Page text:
I don’t think there’s something that makes a person a reader … I think you just are. Books have been a huge part of my whole life, and that hasn’t changed. I can remember reading under the covers with a flashlight, because I was supposed to be in bed but I just had to finish a book! Loving books has just always been a part of my personality.
Is there something that I haven’t asked you that I should have asked you — something you would really like our readers to know that I haven’t given you a chance to say?
I always like talking about what I’m reading or just finished reading. I just read an amazing YA novel called Fangirl by Rainbow Rowell that I loved — I definitely stayed up way too late reading it one night. I’m in the middle of Someone by Alice McDermott, which is really fantastic, and I’m also having way too much fun rereading my favorite Alice Munro stories to pick one for my fiction class … and to celebrate her Nobel prize!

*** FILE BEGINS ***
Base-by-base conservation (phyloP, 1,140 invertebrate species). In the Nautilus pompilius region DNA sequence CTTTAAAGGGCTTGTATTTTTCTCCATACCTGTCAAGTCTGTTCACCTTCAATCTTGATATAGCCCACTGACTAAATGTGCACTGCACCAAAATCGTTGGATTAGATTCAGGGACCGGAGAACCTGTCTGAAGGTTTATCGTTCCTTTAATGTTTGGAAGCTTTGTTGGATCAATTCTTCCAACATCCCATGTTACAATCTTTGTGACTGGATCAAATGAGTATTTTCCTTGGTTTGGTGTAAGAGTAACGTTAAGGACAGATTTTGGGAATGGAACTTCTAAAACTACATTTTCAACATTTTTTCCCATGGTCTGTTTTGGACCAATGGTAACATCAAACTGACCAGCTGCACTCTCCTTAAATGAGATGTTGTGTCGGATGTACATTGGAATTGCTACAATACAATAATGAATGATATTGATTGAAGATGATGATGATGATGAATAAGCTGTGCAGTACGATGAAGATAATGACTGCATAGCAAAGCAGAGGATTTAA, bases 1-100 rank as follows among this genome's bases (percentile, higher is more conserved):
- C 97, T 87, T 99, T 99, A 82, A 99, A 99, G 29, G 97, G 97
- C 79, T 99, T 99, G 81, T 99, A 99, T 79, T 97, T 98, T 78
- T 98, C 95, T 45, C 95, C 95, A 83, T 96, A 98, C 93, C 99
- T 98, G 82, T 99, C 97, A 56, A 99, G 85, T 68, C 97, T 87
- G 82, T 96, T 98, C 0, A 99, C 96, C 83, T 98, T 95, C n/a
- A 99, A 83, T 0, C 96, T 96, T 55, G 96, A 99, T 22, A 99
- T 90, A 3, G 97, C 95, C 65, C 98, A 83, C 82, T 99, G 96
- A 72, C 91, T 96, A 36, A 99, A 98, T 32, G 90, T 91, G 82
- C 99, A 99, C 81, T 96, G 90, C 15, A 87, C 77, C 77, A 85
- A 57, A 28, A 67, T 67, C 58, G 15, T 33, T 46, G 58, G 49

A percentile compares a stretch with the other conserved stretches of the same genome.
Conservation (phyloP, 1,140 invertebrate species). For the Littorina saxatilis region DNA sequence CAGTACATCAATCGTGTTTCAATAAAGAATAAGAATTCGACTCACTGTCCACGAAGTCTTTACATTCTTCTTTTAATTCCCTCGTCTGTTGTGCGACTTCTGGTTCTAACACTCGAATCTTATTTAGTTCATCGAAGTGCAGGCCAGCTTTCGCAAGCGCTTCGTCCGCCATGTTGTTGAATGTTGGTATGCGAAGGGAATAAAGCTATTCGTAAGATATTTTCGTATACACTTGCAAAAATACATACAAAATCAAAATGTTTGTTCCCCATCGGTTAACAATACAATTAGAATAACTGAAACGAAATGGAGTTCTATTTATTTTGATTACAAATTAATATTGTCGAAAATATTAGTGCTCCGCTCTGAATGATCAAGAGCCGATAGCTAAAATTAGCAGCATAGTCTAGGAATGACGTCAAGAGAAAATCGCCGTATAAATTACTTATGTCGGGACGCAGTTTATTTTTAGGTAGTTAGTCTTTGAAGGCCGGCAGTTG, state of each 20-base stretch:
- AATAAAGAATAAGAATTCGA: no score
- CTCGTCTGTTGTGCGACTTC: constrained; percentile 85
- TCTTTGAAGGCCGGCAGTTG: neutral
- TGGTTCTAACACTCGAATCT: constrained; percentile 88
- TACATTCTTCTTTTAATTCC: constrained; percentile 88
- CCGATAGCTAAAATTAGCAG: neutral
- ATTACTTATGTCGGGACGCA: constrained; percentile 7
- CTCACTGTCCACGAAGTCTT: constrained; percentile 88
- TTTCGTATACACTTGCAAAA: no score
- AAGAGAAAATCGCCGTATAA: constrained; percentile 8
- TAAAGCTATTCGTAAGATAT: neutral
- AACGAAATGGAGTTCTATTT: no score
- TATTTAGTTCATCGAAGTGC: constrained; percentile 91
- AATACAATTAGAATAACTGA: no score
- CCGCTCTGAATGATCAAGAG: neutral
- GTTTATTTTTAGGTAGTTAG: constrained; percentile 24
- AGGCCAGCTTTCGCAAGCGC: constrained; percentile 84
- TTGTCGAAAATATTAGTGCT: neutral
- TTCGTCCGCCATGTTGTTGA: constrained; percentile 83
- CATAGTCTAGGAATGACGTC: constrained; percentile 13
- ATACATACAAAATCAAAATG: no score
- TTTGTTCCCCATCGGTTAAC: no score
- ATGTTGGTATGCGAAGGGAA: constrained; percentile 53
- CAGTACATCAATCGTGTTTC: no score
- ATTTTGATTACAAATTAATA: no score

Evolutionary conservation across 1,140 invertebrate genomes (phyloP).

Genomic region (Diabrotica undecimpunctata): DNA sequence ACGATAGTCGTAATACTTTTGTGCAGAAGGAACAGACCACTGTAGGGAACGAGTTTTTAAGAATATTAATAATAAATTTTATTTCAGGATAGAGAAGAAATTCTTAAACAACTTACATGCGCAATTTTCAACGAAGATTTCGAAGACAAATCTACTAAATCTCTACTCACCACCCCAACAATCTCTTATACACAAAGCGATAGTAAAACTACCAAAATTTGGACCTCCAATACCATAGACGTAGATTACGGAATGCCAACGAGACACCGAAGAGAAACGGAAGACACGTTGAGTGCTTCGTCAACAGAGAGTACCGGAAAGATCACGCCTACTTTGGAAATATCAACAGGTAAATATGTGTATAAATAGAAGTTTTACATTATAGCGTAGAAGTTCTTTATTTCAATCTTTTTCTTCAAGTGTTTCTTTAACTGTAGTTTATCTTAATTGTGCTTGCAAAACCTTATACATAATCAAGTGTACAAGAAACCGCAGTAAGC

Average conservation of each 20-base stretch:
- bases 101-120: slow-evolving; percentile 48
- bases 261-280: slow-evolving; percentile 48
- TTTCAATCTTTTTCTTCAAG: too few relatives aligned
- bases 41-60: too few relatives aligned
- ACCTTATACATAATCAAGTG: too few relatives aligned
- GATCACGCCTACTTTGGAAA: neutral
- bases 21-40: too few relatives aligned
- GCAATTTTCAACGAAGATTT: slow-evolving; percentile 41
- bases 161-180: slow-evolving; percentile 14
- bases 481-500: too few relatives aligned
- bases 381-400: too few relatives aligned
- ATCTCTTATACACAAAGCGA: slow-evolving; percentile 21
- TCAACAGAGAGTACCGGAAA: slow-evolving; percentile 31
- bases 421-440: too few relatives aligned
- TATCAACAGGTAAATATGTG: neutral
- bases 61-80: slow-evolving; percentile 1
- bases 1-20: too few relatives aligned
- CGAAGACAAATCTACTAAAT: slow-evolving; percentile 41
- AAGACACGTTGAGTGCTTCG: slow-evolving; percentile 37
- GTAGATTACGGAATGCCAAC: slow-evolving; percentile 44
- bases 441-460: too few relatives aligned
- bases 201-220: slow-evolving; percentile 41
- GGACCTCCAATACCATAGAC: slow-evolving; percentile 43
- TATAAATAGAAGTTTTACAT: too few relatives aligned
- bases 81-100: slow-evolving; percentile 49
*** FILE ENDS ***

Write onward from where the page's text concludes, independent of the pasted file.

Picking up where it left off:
Susan Storer Clark is a frequent contributor toThe Washington Independent Review of Books. She is a former radio and television journalist, and, since retiring from the federal government, has completed her first novel, set in the urban turbulence of 19th-century America, and is at work on her second, the fictionalized life of a slave captured by Francis Drake in 1580. Ms. Clark has been a member of the Holey Road Writers for more than 10 years. She and her husband, Rich, recently moved to the Seattle area, where they are remodeling an old farmhouse.